Falls in nursing homes are somewhat common occurrences and can lead to serious injury or even death. Fall prevention practices and guidelines are not always clearly defined or effective. Unfortunately, some residents labeled as fall risks fail to be properly attended to or given the extra help that they need to complete certain activities.
A study by Nyrop, Zimmerman, and Sloane (2011) studied the phenomenon of nursing-home related falls and how prevention guidelines could address those fall risk patients. In their study, titled “Physician Perspective on Fall Prevention and Monitoring in Assisted Living: A Pilot Study”, they offered a wealth of information and background knowledge on falls in nursing homes.
According to the study, out of the 1.5 million Americans in nursing homes, an average of 43% of residents will fall every year; those numbers can actually go as high as 75% of residents in a given home. Additionally, 10-25% of those falls lead to serious injury, such as bone fractures. Nursing homes residents all together account for about 20% of fall-related deaths in people over 65. The American Association of Medical Directors is one of a few organizations that have created fall prevention guidelines used by nursing homes. However, these guidelines are general for all long-term care facilities and not address nursing homes in particular.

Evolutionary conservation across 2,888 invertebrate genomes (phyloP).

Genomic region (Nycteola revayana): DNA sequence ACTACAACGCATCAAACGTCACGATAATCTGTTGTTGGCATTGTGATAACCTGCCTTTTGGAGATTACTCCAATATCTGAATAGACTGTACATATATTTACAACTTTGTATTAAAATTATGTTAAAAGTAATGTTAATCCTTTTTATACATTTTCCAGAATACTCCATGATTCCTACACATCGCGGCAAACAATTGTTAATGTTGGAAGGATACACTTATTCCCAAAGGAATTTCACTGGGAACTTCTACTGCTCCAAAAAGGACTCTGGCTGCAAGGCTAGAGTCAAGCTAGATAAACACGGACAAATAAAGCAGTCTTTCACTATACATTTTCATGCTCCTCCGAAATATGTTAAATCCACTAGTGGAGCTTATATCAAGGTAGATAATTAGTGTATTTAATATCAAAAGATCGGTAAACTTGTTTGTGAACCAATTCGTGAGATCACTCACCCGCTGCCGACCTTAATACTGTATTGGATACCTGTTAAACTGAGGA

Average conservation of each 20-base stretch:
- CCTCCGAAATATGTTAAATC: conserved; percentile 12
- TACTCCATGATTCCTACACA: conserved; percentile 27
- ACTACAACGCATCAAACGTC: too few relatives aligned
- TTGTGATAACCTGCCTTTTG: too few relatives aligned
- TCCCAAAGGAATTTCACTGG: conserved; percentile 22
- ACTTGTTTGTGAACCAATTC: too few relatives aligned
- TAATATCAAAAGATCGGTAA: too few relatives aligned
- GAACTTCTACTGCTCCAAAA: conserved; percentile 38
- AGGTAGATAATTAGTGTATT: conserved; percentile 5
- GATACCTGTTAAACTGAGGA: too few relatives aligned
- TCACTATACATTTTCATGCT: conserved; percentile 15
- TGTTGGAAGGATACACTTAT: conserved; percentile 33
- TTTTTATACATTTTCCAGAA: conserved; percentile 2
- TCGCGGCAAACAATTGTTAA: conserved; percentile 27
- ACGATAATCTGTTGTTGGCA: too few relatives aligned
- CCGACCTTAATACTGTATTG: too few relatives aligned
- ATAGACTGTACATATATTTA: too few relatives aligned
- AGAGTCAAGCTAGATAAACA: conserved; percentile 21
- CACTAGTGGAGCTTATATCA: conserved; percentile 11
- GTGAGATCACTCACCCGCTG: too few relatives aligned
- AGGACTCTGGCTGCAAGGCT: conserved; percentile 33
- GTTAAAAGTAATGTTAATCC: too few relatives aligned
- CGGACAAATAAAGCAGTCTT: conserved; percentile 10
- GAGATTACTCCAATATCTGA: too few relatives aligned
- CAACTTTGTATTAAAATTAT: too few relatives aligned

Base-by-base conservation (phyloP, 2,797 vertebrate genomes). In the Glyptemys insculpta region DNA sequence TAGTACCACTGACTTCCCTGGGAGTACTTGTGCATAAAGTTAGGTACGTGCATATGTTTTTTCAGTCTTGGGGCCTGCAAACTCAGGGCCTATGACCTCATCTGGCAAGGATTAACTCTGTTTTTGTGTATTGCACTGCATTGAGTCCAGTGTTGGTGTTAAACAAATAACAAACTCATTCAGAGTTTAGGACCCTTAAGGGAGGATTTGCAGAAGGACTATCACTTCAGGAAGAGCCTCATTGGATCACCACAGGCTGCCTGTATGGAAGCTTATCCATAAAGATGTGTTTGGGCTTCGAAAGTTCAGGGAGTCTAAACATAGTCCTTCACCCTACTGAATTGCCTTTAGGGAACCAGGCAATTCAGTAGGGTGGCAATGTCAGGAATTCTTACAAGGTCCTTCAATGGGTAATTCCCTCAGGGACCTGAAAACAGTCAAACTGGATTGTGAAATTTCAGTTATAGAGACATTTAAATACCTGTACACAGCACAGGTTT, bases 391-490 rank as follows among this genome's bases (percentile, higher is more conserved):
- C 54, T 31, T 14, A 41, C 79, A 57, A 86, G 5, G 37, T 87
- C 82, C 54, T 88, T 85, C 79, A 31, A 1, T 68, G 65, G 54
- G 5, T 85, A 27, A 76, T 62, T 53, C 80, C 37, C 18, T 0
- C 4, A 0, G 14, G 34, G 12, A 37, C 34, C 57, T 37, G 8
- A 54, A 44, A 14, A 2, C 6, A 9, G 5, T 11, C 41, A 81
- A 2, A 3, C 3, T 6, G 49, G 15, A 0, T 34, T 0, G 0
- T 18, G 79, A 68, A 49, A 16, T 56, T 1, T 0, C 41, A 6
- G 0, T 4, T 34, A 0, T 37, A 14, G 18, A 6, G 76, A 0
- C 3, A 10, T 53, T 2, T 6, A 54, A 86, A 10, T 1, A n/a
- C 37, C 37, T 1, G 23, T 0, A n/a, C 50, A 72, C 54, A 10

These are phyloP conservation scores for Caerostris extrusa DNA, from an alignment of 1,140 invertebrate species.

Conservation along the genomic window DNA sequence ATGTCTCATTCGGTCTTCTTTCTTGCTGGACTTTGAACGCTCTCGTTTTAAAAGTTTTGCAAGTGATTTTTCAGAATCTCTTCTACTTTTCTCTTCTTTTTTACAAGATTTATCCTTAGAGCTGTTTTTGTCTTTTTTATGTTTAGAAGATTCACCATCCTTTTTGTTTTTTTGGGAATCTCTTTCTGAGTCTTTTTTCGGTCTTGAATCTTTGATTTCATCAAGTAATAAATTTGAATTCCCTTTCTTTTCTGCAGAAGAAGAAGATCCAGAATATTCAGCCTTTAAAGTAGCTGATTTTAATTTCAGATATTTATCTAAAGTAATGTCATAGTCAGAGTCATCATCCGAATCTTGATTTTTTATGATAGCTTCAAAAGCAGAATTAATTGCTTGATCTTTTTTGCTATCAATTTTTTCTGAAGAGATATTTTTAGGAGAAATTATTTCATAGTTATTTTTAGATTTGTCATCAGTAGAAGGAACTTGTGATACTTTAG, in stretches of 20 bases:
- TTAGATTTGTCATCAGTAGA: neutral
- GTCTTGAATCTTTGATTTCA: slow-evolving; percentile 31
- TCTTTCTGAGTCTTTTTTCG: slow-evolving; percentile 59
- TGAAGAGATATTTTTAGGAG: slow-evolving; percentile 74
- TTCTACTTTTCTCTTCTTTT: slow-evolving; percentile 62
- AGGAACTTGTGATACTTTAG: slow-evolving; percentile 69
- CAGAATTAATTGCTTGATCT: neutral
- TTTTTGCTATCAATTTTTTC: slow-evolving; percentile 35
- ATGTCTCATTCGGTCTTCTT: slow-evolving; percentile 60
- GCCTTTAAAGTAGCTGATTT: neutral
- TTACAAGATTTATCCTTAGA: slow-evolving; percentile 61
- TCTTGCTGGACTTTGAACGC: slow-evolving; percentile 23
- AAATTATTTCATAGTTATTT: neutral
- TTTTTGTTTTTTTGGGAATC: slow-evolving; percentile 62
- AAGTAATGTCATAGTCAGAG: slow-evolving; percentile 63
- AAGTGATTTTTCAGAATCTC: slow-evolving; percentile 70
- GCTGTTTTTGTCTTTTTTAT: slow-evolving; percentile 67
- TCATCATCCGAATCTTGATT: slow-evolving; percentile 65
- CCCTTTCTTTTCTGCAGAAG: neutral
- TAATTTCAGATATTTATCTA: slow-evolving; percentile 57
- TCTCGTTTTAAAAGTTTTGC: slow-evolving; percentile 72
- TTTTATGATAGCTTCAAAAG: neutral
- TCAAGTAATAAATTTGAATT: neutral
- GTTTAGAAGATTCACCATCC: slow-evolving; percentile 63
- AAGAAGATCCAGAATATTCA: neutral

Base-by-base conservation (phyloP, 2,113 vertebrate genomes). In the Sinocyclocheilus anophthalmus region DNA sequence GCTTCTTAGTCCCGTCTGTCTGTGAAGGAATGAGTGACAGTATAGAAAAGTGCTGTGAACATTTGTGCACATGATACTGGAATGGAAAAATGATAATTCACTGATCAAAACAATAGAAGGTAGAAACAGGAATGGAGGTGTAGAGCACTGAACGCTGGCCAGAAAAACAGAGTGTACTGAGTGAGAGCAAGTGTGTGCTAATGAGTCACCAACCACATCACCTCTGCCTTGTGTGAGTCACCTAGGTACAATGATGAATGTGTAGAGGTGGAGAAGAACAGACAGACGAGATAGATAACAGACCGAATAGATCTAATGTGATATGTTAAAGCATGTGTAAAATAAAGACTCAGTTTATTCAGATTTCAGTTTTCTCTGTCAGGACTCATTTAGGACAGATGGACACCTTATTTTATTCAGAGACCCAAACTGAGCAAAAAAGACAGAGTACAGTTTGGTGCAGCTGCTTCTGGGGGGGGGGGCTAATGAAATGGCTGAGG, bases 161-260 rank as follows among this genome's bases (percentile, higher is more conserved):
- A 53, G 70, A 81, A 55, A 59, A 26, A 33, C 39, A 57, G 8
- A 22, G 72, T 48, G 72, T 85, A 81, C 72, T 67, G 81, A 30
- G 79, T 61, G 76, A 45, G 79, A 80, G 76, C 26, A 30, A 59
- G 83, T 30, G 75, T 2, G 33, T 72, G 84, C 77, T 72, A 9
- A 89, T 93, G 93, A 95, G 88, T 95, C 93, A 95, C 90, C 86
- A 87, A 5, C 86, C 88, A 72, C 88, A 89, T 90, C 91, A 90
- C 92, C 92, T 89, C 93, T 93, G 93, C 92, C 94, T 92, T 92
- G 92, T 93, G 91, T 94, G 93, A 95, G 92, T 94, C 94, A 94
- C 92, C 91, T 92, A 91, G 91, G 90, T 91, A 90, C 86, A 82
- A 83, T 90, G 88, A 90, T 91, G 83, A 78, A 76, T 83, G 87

If your loved one has recently fallen in a nursing home setting and is now seriously injured, and if you feel that the nursing home has neglected your loved one, it may be time to seek legal assistance. Attorney Doug Stoehr is a personal injury attorney specializing in nursing home abuse and negligence. For more information on him and his firm, please visit our website or call us at (814) 946-4100.